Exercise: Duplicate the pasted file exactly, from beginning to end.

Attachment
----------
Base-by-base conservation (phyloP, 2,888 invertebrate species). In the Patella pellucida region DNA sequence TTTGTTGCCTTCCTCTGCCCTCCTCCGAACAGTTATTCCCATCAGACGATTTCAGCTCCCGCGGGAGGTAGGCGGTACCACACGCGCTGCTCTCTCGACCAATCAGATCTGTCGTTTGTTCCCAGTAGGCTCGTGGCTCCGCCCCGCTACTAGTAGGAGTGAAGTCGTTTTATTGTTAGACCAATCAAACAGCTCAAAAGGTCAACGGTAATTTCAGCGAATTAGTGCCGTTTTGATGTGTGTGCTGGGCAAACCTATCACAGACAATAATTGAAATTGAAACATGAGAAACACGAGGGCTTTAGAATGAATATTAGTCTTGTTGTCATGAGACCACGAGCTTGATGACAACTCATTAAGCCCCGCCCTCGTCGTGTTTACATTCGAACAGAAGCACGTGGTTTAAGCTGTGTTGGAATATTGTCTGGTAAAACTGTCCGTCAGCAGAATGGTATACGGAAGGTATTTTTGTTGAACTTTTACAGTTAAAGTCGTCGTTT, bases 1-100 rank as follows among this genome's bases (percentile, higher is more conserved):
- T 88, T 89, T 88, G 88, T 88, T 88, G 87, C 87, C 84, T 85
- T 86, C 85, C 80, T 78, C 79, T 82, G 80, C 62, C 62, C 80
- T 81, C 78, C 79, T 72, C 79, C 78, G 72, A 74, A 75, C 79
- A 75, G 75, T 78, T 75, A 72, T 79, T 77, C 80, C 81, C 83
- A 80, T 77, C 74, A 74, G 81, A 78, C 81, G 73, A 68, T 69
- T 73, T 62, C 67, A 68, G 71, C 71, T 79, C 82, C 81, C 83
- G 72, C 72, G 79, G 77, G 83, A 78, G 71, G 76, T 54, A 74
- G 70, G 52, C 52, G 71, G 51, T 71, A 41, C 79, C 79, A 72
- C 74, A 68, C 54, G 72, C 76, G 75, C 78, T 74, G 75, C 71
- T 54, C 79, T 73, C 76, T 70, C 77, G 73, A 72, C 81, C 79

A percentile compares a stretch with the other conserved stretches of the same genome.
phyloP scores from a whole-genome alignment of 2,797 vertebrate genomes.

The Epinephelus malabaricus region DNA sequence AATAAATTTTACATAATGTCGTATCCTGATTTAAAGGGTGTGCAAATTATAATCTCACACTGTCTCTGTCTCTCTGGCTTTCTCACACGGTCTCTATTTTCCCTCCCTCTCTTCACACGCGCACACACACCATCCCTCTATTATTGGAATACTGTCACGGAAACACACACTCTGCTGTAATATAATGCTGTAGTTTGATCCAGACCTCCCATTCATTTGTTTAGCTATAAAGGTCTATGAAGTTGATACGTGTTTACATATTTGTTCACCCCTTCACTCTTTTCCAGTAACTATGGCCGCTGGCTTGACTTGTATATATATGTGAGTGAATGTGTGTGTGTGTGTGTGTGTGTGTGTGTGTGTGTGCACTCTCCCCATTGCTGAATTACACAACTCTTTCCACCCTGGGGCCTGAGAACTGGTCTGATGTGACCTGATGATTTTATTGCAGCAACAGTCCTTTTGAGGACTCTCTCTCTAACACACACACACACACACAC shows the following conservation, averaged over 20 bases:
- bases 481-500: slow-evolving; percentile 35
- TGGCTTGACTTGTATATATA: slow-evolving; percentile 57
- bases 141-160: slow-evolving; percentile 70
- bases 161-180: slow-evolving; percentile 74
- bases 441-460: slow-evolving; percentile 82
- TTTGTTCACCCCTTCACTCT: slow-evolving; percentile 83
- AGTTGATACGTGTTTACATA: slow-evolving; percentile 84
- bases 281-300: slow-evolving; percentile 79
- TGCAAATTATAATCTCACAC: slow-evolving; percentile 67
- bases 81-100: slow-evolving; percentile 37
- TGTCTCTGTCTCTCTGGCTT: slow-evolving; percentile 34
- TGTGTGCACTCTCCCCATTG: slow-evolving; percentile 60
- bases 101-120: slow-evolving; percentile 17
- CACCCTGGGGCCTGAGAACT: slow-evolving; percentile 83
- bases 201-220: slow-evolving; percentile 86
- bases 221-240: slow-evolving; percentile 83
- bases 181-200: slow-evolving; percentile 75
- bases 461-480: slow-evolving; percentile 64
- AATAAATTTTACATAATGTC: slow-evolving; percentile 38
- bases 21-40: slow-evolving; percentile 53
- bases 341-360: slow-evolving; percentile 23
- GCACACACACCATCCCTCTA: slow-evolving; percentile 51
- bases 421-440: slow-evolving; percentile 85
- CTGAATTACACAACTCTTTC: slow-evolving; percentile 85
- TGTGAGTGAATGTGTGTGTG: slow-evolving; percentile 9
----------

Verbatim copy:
Base-by-base conservation (phyloP, 2,888 invertebrate species). In the Patella pellucida region DNA sequence TTTGTTGCCTTCCTCTGCCCTCCTCCGAACAGTTATTCCCATCAGACGATTTCAGCTCCCGCGGGAGGTAGGCGGTACCACACGCGCTGCTCTCTCGACCAATCAGATCTGTCGTTTGTTCCCAGTAGGCTCGTGGCTCCGCCCCGCTACTAGTAGGAGTGAAGTCGTTTTATTGTTAGACCAATCAAACAGCTCAAAAGGTCAACGGTAATTTCAGCGAATTAGTGCCGTTTTGATGTGTGTGCTGGGCAAACCTATCACAGACAATAATTGAAATTGAAACATGAGAAACACGAGGGCTTTAGAATGAATATTAGTCTTGTTGTCATGAGACCACGAGCTTGATGACAACTCATTAAGCCCCGCCCTCGTCGTGTTTACATTCGAACAGAAGCACGTGGTTTAAGCTGTGTTGGAATATTGTCTGGTAAAACTGTCCGTCAGCAGAATGGTATACGGAAGGTATTTTTGTTGAACTTTTACAGTTAAAGTCGTCGTTT, bases 1-100 rank as follows among this genome's bases (percentile, higher is more conserved):
- T 88, T 89, T 88, G 88, T 88, T 88, G 87, C 87, C 84, T 85
- T 86, C 85, C 80, T 78, C 79, T 82, G 80, C 62, C 62, C 80
- T 81, C 78, C 79, T 72, C 79, C 78, G 72, A 74, A 75, C 79
- A 75, G 75, T 78, T 75, A 72, T 79, T 77, C 80, C 81, C 83
- A 80, T 77, C 74, A 74, G 81, A 78, C 81, G 73, A 68, T 69
- T 73, T 62, C 67, A 68, G 71, C 71, T 79, C 82, C 81, C 83
- G 72, C 72, G 79, G 77, G 83, A 78, G 71, G 76, T 54, A 74
- G 70, G 52, C 52, G 71, G 51, T 71, A 41, C 79, C 79, A 72
- C 74, A 68, C 54, G 72, C 76, G 75, C 78, T 74, G 75, C 71
- T 54, C 79, T 73, C 76, T 70, C 77, G 73, A 72, C 81, C 79

A percentile compares a stretch with the other conserved stretches of the same genome.
phyloP scores from a whole-genome alignment of 2,797 vertebrate genomes.

The Epinephelus malabaricus region DNA sequence AATAAATTTTACATAATGTCGTATCCTGATTTAAAGGGTGTGCAAATTATAATCTCACACTGTCTCTGTCTCTCTGGCTTTCTCACACGGTCTCTATTTTCCCTCCCTCTCTTCACACGCGCACACACACCATCCCTCTATTATTGGAATACTGTCACGGAAACACACACTCTGCTGTAATATAATGCTGTAGTTTGATCCAGACCTCCCATTCATTTGTTTAGCTATAAAGGTCTATGAAGTTGATACGTGTTTACATATTTGTTCACCCCTTCACTCTTTTCCAGTAACTATGGCCGCTGGCTTGACTTGTATATATATGTGAGTGAATGTGTGTGTGTGTGTGTGTGTGTGTGTGTGTGTGTGCACTCTCCCCATTGCTGAATTACACAACTCTTTCCACCCTGGGGCCTGAGAACTGGTCTGATGTGACCTGATGATTTTATTGCAGCAACAGTCCTTTTGAGGACTCTCTCTCTAACACACACACACACACACAC shows the following conservation, averaged over 20 bases:
- bases 481-500: slow-evolving; percentile 35
- TGGCTTGACTTGTATATATA: slow-evolving; percentile 57
- bases 141-160: slow-evolving; percentile 70
- bases 161-180: slow-evolving; percentile 74
- bases 441-460: slow-evolving; percentile 82
- TTTGTTCACCCCTTCACTCT: slow-evolving; percentile 83
- AGTTGATACGTGTTTACATA: slow-evolving; percentile 84
- bases 281-300: slow-evolving; percentile 79
- TGCAAATTATAATCTCACAC: slow-evolving; percentile 67
- bases 81-100: slow-evolving; percentile 37
- TGTCTCTGTCTCTCTGGCTT: slow-evolving; percentile 34
- TGTGTGCACTCTCCCCATTG: slow-evolving; percentile 60
- bases 101-120: slow-evolving; percentile 17
- CACCCTGGGGCCTGAGAACT: slow-evolving; percentile 83
- bases 201-220: slow-evolving; percentile 86
- bases 221-240: slow-evolving; percentile 83
- bases 181-200: slow-evolving; percentile 75
- bases 461-480: slow-evolving; percentile 64
- AATAAATTTTACATAATGTC: slow-evolving; percentile 38
- bases 21-40: slow-evolving; percentile 53
- bases 341-360: slow-evolving; percentile 23
- GCACACACACCATCCCTCTA: slow-evolving; percentile 51
- bases 421-440: slow-evolving; percentile 85
- CTGAATTACACAACTCTTTC: slow-evolving; percentile 85
- TGTGAGTGAATGTGTGTGTG: slow-evolving; percentile 9